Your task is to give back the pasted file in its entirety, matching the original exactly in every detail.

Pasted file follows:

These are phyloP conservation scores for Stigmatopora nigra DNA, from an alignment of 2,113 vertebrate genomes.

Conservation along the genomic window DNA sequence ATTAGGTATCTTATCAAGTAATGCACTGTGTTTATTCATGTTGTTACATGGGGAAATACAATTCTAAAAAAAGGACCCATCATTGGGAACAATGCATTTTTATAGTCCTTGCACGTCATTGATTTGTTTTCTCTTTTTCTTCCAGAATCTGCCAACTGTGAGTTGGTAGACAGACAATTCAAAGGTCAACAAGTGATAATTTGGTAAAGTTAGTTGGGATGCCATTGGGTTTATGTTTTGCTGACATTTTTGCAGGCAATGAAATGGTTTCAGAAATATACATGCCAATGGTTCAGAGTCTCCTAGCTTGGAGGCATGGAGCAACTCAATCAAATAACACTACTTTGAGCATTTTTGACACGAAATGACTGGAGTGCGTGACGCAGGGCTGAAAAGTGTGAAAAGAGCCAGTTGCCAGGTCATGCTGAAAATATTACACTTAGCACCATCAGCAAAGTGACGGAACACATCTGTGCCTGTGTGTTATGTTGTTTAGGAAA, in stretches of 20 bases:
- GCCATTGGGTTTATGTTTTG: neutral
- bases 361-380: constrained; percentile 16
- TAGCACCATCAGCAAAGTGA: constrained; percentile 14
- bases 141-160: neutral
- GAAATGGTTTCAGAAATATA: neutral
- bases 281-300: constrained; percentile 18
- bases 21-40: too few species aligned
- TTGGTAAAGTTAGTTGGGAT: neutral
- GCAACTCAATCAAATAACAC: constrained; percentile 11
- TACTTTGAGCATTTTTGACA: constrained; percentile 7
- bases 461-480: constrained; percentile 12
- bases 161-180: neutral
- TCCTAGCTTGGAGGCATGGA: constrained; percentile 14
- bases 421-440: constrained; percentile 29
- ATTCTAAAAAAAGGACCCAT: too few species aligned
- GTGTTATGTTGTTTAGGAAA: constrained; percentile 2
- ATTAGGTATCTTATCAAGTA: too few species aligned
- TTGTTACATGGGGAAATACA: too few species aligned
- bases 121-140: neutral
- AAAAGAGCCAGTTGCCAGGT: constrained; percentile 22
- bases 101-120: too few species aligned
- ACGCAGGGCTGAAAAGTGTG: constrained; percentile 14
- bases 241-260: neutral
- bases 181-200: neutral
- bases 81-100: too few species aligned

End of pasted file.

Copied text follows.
These are phyloP conservation scores for Stigmatopora nigra DNA, from an alignment of 2,113 vertebrate genomes.

Conservation along the genomic window DNA sequence ATTAGGTATCTTATCAAGTAATGCACTGTGTTTATTCATGTTGTTACATGGGGAAATACAATTCTAAAAAAAGGACCCATCATTGGGAACAATGCATTTTTATAGTCCTTGCACGTCATTGATTTGTTTTCTCTTTTTCTTCCAGAATCTGCCAACTGTGAGTTGGTAGACAGACAATTCAAAGGTCAACAAGTGATAATTTGGTAAAGTTAGTTGGGATGCCATTGGGTTTATGTTTTGCTGACATTTTTGCAGGCAATGAAATGGTTTCAGAAATATACATGCCAATGGTTCAGAGTCTCCTAGCTTGGAGGCATGGAGCAACTCAATCAAATAACACTACTTTGAGCATTTTTGACACGAAATGACTGGAGTGCGTGACGCAGGGCTGAAAAGTGTGAAAAGAGCCAGTTGCCAGGTCATGCTGAAAATATTACACTTAGCACCATCAGCAAAGTGACGGAACACATCTGTGCCTGTGTGTTATGTTGTTTAGGAAA, in stretches of 20 bases:
- GCCATTGGGTTTATGTTTTG: neutral
- bases 361-380: constrained; percentile 16
- TAGCACCATCAGCAAAGTGA: constrained; percentile 14
- bases 141-160: neutral
- GAAATGGTTTCAGAAATATA: neutral
- bases 281-300: constrained; percentile 18
- bases 21-40: too few species aligned
- TTGGTAAAGTTAGTTGGGAT: neutral
- GCAACTCAATCAAATAACAC: constrained; percentile 11
- TACTTTGAGCATTTTTGACA: constrained; percentile 7
- bases 461-480: constrained; percentile 12
- bases 161-180: neutral
- TCCTAGCTTGGAGGCATGGA: constrained; percentile 14
- bases 421-440: constrained; percentile 29
- ATTCTAAAAAAAGGACCCAT: too few species aligned
- GTGTTATGTTGTTTAGGAAA: constrained; percentile 2
- ATTAGGTATCTTATCAAGTA: too few species aligned
- TTGTTACATGGGGAAATACA: too few species aligned
- bases 121-140: neutral
- AAAAGAGCCAGTTGCCAGGT: constrained; percentile 22
- bases 101-120: too few species aligned
- ACGCAGGGCTGAAAAGTGTG: constrained; percentile 14
- bases 241-260: neutral
- bases 181-200: neutral
- bases 81-100: too few species aligned